Code of Conduct for Researchers
The Centre’s code of conduct addresses issues of ethics and disclosure of interests. A pdf copy of the code and declaration form can be downloaded here.
The treatment of ethical issues in the code of conduct draws on current Research Councils UK's 'Policy and Guidelines on Governance of Good Research Conduct' .
These are based on six key principles of ethical research that should be addressed whenever applicable:
- Research should aim to maximise benefit for individuals and society and minimise risk and harm
- The rights and dignity of individuals and groups should be respected
- Wherever possible, participation should be voluntary and appropriately informed
- Research should be conducted with integrity and transparency
- Lines of responsibility and accountability should be clearly defined
- Independence of research should be maintained and where conflicts of interest cannot be avoided they should be made explicit.
Eight practices should be adopted to implement these principles:
- The responsibility for conduct of the research in line with relevant principles rests with the principal investigator and the research / employing organisation.
- The responsibility for ensuring that research is subject to appropriate ethics review, approval and monitoring lies with the researcher or research organisation seeking or holding an award with CEPR and which employs the researchers performing it, or some of the researchers when it is acting as the co-ordinator for collaborative research involving more than one organisation.
- Research organisations should have clear, transparent, appropriate and effective procedures in place for ethics review, approval and governance whenever it is necessary.
- Risks should be minimised.
- Research should be designed in a way that the dignity and autonomy of research participants is protected and respected at all times.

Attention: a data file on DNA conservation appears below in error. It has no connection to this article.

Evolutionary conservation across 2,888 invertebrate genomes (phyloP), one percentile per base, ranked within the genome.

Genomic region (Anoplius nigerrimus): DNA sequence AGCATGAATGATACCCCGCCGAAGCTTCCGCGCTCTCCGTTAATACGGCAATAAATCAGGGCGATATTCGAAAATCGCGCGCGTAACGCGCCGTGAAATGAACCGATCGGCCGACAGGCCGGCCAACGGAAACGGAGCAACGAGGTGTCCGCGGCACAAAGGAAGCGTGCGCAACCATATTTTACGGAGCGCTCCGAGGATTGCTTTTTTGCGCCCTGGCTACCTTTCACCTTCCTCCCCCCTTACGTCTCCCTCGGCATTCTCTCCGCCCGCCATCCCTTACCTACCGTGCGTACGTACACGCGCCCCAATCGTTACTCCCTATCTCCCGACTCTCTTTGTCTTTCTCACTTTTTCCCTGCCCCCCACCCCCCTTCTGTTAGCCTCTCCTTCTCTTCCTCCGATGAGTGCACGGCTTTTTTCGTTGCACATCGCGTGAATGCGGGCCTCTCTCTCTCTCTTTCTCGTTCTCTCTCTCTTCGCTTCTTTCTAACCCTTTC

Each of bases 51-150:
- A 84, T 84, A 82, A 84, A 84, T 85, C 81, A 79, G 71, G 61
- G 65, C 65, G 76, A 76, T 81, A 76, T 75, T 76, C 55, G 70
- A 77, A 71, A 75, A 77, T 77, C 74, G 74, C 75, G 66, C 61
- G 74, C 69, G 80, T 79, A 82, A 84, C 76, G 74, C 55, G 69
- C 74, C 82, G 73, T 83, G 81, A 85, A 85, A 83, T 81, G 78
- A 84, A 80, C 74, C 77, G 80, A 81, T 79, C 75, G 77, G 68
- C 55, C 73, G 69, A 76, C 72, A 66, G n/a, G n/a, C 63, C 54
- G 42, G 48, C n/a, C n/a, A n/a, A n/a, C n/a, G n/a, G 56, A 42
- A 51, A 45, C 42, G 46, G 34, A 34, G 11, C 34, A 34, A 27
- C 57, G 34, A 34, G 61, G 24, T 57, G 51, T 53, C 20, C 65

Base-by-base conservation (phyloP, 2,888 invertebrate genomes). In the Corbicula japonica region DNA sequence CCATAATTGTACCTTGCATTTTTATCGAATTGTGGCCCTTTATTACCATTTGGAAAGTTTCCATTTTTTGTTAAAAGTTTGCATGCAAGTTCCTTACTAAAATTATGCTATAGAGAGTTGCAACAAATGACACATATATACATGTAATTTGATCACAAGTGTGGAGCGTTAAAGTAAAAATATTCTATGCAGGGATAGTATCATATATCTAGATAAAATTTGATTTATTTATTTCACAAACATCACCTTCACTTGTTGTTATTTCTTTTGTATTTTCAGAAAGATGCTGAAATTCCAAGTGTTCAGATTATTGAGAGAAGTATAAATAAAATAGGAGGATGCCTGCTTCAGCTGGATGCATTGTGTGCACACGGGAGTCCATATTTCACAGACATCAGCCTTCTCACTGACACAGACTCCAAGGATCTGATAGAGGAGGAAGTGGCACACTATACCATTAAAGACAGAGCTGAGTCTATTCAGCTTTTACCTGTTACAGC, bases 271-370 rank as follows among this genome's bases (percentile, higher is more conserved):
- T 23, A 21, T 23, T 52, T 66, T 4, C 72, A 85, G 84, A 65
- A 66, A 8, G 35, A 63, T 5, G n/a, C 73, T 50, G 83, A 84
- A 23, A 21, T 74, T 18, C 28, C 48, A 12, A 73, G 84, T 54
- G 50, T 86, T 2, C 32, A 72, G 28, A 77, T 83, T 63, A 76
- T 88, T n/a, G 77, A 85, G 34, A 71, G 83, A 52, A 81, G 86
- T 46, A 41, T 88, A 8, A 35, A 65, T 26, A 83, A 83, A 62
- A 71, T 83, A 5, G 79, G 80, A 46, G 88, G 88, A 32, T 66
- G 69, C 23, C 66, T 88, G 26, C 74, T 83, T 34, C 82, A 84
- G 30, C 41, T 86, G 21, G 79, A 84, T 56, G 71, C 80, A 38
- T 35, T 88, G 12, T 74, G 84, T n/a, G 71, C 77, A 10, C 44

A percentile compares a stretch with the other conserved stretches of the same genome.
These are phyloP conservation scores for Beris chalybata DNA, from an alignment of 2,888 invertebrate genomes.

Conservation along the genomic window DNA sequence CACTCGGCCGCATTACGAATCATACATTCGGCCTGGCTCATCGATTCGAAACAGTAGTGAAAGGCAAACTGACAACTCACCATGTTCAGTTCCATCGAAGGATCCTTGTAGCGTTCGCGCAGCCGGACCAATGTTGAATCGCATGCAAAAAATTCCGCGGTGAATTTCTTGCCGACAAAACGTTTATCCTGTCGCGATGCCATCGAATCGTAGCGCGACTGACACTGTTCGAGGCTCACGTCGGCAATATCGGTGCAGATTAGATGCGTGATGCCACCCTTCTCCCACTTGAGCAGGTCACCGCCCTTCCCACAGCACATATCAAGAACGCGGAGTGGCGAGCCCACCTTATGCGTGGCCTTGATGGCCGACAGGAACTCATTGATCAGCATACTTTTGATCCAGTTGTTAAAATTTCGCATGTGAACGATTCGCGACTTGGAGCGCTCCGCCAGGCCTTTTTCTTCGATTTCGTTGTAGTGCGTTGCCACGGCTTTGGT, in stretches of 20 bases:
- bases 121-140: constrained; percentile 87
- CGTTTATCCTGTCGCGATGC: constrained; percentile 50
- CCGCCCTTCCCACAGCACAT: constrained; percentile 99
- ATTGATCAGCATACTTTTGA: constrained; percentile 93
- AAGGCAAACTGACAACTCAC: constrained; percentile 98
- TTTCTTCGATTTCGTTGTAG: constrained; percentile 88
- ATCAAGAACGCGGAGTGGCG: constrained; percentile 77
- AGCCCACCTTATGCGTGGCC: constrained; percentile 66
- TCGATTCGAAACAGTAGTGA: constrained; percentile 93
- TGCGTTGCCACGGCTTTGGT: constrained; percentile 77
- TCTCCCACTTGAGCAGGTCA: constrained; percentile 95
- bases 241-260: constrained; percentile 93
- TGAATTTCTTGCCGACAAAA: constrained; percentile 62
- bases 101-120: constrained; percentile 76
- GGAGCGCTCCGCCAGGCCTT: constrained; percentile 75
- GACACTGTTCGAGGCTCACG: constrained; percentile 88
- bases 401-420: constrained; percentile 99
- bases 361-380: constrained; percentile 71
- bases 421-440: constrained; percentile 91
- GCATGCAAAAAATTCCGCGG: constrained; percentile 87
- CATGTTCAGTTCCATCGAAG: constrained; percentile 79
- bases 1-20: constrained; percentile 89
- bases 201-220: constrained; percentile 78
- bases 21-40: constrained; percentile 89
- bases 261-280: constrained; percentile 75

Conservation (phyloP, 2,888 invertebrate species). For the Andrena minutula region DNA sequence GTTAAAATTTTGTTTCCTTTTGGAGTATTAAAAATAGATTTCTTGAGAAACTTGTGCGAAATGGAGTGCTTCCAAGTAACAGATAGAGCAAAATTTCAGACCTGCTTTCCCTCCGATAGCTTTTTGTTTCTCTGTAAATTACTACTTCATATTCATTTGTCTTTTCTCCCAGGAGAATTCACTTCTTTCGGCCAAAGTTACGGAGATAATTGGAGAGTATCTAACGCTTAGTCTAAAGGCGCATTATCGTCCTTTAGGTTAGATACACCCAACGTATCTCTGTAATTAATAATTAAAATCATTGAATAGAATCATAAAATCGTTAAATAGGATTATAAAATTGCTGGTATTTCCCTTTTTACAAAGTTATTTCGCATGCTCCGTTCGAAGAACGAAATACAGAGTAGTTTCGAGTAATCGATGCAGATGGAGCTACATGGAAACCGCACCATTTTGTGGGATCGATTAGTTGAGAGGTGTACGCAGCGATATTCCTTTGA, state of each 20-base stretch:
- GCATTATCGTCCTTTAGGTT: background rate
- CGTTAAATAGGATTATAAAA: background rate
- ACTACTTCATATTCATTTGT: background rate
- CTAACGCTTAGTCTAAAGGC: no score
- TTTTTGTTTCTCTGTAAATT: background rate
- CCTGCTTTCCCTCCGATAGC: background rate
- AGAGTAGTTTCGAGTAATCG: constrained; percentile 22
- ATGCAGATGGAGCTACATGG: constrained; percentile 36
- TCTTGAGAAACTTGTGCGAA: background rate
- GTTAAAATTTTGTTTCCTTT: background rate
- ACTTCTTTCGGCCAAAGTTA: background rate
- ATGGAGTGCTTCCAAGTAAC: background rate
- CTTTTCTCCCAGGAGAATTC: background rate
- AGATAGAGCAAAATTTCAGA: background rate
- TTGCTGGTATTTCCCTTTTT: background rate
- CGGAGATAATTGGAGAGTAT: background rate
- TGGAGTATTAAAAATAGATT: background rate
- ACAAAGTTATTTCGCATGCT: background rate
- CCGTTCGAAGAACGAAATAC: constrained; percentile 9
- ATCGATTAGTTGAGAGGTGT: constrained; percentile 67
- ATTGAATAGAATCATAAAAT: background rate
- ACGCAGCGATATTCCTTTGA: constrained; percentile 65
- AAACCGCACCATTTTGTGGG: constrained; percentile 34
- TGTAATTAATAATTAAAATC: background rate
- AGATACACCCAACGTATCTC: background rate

- Research should be designed in such a way that research participants are at no stage harmed.
- Ethics reviews should always be proportionate to the potential risk, whether this involves primary or secondary data.
- Whilst the secondary use of some datasets may be relatively uncontroversial, and require only light touch ethics review, novel use of existing data and especially data linkage, as well as some uses of administrative and secure data will raise issues of ethics. Research involving primary data collection will always raise issues of ethics that must be addressed.
Conflicts of Interest and Disclosure
Please refer to the Centre's separate policy on 'Conflict of interest for affiliated researchers' for further information.
The Centre’s policy on Disclosure is modelled after that of the National Bureau of Economic Research. It also requires disclosure of funding sources as well as any “material and relevant” outside financial activities that bear on a given research paper:
- The source of funding for the research must be acknowledged at the start of the research paper.
- Researchers must disclose any relevant and material financial relationships that bear on their research. These include employment, consulting, or ownership relationships with firms that might be substantially affected by the research. One reasonable guideline is that a relationship is material if its value exceeds €10,000 per year. Required disclosures are author and project-specific: a given researcher may have relationships that are relevant for one research project but not another. The disclosure requirement applies to relationships that have been active in the last three years. Financial relationships of spouses and partners are also subject to disclosure.
- All co-authors of papers distributed through CEPR, not just CEPR affiliated co-authors, are subject to the disclosure policy.